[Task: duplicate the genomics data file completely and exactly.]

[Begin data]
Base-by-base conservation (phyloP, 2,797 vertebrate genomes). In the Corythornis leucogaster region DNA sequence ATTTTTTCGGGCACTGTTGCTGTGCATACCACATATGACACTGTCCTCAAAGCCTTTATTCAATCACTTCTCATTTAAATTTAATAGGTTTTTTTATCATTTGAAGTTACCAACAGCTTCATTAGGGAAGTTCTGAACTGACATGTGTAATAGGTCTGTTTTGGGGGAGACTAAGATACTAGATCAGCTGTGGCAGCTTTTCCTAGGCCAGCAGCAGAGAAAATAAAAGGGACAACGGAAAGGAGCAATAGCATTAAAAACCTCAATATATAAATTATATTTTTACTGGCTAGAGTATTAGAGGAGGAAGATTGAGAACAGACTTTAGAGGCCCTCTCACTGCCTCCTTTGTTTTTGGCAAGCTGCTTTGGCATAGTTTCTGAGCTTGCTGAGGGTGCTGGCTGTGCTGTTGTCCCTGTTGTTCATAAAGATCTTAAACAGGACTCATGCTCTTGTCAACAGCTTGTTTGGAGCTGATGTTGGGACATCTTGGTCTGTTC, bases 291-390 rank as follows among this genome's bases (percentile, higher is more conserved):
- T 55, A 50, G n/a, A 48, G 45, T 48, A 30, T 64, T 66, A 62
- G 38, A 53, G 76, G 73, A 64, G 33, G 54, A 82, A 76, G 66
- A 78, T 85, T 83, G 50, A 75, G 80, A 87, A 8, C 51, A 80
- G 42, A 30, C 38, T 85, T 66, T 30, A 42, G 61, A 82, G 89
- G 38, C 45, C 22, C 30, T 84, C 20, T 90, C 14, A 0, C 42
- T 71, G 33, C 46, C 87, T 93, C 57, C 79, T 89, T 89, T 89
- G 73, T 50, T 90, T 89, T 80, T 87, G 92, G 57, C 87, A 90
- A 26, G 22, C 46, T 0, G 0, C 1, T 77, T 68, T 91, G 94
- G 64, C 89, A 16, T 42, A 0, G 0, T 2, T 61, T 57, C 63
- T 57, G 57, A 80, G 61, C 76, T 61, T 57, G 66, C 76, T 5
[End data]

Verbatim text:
Base-by-base conservation (phyloP, 2,797 vertebrate genomes). In the Corythornis leucogaster region DNA sequence ATTTTTTCGGGCACTGTTGCTGTGCATACCACATATGACACTGTCCTCAAAGCCTTTATTCAATCACTTCTCATTTAAATTTAATAGGTTTTTTTATCATTTGAAGTTACCAACAGCTTCATTAGGGAAGTTCTGAACTGACATGTGTAATAGGTCTGTTTTGGGGGAGACTAAGATACTAGATCAGCTGTGGCAGCTTTTCCTAGGCCAGCAGCAGAGAAAATAAAAGGGACAACGGAAAGGAGCAATAGCATTAAAAACCTCAATATATAAATTATATTTTTACTGGCTAGAGTATTAGAGGAGGAAGATTGAGAACAGACTTTAGAGGCCCTCTCACTGCCTCCTTTGTTTTTGGCAAGCTGCTTTGGCATAGTTTCTGAGCTTGCTGAGGGTGCTGGCTGTGCTGTTGTCCCTGTTGTTCATAAAGATCTTAAACAGGACTCATGCTCTTGTCAACAGCTTGTTTGGAGCTGATGTTGGGACATCTTGGTCTGTTC, bases 291-390 rank as follows among this genome's bases (percentile, higher is more conserved):
- T 55, A 50, G n/a, A 48, G 45, T 48, A 30, T 64, T 66, A 62
- G 38, A 53, G 76, G 73, A 64, G 33, G 54, A 82, A 76, G 66
- A 78, T 85, T 83, G 50, A 75, G 80, A 87, A 8, C 51, A 80
- G 42, A 30, C 38, T 85, T 66, T 30, A 42, G 61, A 82, G 89
- G 38, C 45, C 22, C 30, T 84, C 20, T 90, C 14, A 0, C 42
- T 71, G 33, C 46, C 87, T 93, C 57, C 79, T 89, T 89, T 89
- G 73, T 50, T 90, T 89, T 80, T 87, G 92, G 57, C 87, A 90
- A 26, G 22, C 46, T 0, G 0, C 1, T 77, T 68, T 91, G 94
- G 64, C 89, A 16, T 42, A 0, G 0, T 2, T 61, T 57, C 63
- T 57, G 57, A 80, G 61, C 76, T 61, T 57, G 66, C 76, T 5